The incorporation of strategic alliances into an integrated model of foreign direct investment and international trade : a reconsideration of proximity and concentration advantages as the sole determinants of international business organisation, orientation and transaction

Ferguson, Ben. (1997). The incorporation of strategic alliances into an integrated model of foreign direct investment and international trade : a reconsideration of proximity and concentration advantages as the sole determinants of international business organisation, orientation and transaction Honours Thesis, School of Economics, University of Queensland.

       
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Author Ferguson, Ben.
Thesis Title The incorporation of strategic alliances into an integrated model of foreign direct investment and international trade : a reconsideration of proximity and concentration advantages as the sole determinants of international business organisation, orientation and transaction
School, Centre or Institute School of Economics
Institution University of Queensland
Publication date 1997
Thesis type Honours Thesis
Supervisor Dr Kartik Roy
Assoc/Prof Neil Karunaratne
Total pages 166
Language eng
Subjects 14 Economics
Formatted abstract Capitalism is an evolutionary process. Patterns of international business organisation, orientation and transaction are a response by firms to the world economic environment in which they exist.

This thesis proposes that present models of international business organisation, orientation and transaction, which attempt to integrate the theories of foreign direct investment and international trade, whilst providing more relevant predictions of the determinants and patterns of international business organisation, orientation and transaction than their traditional international trade predecessors, are increasingly inappropriate for determining such patterns in the present world economy. More precisely, they fail to acknowledge the growing incidence of strategic alliance formation between firms.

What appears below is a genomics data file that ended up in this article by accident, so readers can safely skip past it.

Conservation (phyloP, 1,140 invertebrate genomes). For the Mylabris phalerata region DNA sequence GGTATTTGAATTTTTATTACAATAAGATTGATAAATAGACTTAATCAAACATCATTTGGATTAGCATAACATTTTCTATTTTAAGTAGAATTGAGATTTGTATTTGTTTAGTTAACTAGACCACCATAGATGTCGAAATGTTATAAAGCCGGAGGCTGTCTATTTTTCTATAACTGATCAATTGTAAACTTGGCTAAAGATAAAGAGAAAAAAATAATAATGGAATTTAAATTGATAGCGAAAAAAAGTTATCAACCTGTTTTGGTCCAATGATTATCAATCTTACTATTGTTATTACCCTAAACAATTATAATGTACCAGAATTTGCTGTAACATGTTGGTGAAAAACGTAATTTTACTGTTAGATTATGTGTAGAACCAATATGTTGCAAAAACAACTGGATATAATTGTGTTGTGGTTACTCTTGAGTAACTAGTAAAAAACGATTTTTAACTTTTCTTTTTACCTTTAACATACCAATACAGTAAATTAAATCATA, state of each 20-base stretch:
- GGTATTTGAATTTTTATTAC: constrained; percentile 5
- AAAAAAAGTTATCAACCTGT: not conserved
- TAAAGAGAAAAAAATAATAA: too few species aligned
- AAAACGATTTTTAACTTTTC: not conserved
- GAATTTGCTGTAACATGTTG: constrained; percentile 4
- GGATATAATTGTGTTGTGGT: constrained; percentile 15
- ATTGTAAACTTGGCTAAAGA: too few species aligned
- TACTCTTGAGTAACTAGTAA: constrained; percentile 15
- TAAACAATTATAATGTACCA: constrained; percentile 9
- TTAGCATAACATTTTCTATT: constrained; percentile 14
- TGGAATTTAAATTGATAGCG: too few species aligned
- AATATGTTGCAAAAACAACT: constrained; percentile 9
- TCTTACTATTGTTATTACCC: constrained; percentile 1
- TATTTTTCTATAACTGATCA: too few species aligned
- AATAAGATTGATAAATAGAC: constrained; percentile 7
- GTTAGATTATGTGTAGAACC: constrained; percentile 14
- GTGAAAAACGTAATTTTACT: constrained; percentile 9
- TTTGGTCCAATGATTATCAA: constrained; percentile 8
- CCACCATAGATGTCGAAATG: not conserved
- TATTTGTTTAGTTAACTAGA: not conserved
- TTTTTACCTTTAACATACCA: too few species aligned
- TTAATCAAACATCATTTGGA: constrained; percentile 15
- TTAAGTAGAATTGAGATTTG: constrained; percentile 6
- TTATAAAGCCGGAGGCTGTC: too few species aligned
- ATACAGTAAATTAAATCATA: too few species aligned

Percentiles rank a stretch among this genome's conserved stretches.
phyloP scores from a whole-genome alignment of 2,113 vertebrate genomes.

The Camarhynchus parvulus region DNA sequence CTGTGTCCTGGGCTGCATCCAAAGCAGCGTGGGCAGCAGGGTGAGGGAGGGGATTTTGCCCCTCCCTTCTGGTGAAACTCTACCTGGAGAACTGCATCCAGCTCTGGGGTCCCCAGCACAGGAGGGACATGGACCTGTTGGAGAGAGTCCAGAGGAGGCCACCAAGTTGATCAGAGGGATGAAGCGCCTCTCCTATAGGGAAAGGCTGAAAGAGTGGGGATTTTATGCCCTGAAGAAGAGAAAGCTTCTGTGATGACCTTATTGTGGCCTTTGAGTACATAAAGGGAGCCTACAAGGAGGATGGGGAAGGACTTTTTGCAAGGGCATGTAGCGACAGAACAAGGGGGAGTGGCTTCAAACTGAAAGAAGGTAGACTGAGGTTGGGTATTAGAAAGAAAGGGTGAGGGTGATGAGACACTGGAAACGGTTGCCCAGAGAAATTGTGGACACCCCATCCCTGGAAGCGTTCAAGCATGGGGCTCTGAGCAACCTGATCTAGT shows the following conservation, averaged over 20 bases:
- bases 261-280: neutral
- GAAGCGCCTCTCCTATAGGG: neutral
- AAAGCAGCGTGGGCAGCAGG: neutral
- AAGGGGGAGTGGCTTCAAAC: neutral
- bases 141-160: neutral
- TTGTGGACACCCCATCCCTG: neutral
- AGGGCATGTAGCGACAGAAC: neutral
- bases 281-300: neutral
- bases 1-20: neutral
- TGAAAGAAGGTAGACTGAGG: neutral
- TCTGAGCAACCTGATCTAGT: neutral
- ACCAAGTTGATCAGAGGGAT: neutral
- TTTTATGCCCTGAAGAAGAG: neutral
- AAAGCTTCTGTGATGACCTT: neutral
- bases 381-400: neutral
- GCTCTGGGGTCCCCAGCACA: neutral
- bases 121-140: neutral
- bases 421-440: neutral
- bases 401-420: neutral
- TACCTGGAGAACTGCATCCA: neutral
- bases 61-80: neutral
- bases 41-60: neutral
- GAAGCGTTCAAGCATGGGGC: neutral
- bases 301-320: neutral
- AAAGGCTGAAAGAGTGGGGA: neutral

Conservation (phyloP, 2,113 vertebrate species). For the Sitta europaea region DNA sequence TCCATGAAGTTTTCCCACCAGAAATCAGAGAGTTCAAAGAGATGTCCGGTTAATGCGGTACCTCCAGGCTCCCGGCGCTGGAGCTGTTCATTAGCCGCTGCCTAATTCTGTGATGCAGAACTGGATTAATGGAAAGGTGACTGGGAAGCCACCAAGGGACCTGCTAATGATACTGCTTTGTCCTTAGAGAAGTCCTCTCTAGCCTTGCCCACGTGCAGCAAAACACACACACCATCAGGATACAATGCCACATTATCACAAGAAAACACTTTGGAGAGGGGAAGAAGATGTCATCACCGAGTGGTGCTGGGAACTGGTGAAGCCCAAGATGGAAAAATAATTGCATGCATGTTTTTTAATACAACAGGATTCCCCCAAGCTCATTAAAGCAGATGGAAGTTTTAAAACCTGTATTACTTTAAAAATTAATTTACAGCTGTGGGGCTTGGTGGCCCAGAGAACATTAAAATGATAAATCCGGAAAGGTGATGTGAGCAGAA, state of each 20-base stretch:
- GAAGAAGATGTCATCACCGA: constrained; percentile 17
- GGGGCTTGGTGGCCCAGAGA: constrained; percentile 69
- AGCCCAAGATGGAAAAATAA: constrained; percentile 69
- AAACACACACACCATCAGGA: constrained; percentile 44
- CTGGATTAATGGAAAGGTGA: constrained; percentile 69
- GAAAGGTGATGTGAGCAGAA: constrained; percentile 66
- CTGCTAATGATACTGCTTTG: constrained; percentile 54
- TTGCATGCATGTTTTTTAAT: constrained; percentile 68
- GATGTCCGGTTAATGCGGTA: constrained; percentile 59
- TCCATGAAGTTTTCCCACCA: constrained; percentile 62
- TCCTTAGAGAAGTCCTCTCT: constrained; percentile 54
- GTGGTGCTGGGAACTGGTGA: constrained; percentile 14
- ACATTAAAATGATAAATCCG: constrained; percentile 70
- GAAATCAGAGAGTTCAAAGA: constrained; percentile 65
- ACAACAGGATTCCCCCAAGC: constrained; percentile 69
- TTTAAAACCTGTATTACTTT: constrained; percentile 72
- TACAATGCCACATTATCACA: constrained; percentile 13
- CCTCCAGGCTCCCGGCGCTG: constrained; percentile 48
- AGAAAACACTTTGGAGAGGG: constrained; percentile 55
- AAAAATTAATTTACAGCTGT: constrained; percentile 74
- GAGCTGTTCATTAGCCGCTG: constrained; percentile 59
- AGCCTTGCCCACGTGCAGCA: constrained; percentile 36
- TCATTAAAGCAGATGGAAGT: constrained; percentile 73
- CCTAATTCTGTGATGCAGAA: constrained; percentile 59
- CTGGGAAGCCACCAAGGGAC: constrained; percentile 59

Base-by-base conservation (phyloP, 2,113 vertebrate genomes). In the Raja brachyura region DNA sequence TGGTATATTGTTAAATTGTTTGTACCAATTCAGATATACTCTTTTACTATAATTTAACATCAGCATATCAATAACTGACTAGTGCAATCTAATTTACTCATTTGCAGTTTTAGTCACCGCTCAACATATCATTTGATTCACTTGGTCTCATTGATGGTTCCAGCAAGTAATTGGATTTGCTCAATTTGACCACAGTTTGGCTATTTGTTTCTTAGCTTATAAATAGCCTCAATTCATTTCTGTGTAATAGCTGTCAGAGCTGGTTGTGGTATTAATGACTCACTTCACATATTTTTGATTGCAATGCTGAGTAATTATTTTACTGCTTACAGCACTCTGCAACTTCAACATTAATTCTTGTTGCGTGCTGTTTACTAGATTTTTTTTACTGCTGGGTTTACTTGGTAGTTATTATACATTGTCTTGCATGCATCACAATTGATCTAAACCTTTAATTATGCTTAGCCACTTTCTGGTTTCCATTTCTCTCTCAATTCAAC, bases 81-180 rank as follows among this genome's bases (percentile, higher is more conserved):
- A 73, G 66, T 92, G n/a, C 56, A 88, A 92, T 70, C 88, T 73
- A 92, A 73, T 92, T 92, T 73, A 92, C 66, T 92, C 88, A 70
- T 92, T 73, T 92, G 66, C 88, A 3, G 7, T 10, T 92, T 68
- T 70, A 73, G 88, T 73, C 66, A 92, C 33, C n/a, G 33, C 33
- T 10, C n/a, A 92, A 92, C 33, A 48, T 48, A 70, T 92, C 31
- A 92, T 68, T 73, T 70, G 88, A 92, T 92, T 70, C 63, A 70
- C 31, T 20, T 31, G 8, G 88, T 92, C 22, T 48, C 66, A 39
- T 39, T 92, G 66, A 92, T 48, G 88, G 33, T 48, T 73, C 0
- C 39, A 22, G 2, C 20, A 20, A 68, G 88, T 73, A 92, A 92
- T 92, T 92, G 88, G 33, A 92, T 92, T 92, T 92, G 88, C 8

It is argued that such alliances are responses by firms to recent changes in the world economic environment, which has resulted in increased globalised competition. An environment, it is argued, that present models of international business organisation, orientation and transaction fail to accurately depict in their assumptions.

This thesis attempts to incorporate strategic alliances into present integrated models of foreign direct investment and international trade, in order to create a more comprehensive model of international business organisation, orientation and transaction.

This is achieved by relaxing the assumption of uniqueness of production technology between firms, that exists in present models. Such an assumption is replaced by the more realistic variables of generism and complementarily of production technology, and administrative costs of managing joint activities.

The result of such a model is the creation of endogenous market structures which may exhibit horizontal 50:50 equity joint ventures in equilibrium.

The model concludes that international business organisation orientation and transaction patterns are no longer solely determined by proximity and concentration advantages, as suggested by present models. Instead, the model concludes that such patterns are determined by the simultaneous dual trade-offs of concentration and proximity advantages, and economies of scale advantages and disadvantages of joint venture formation.

 
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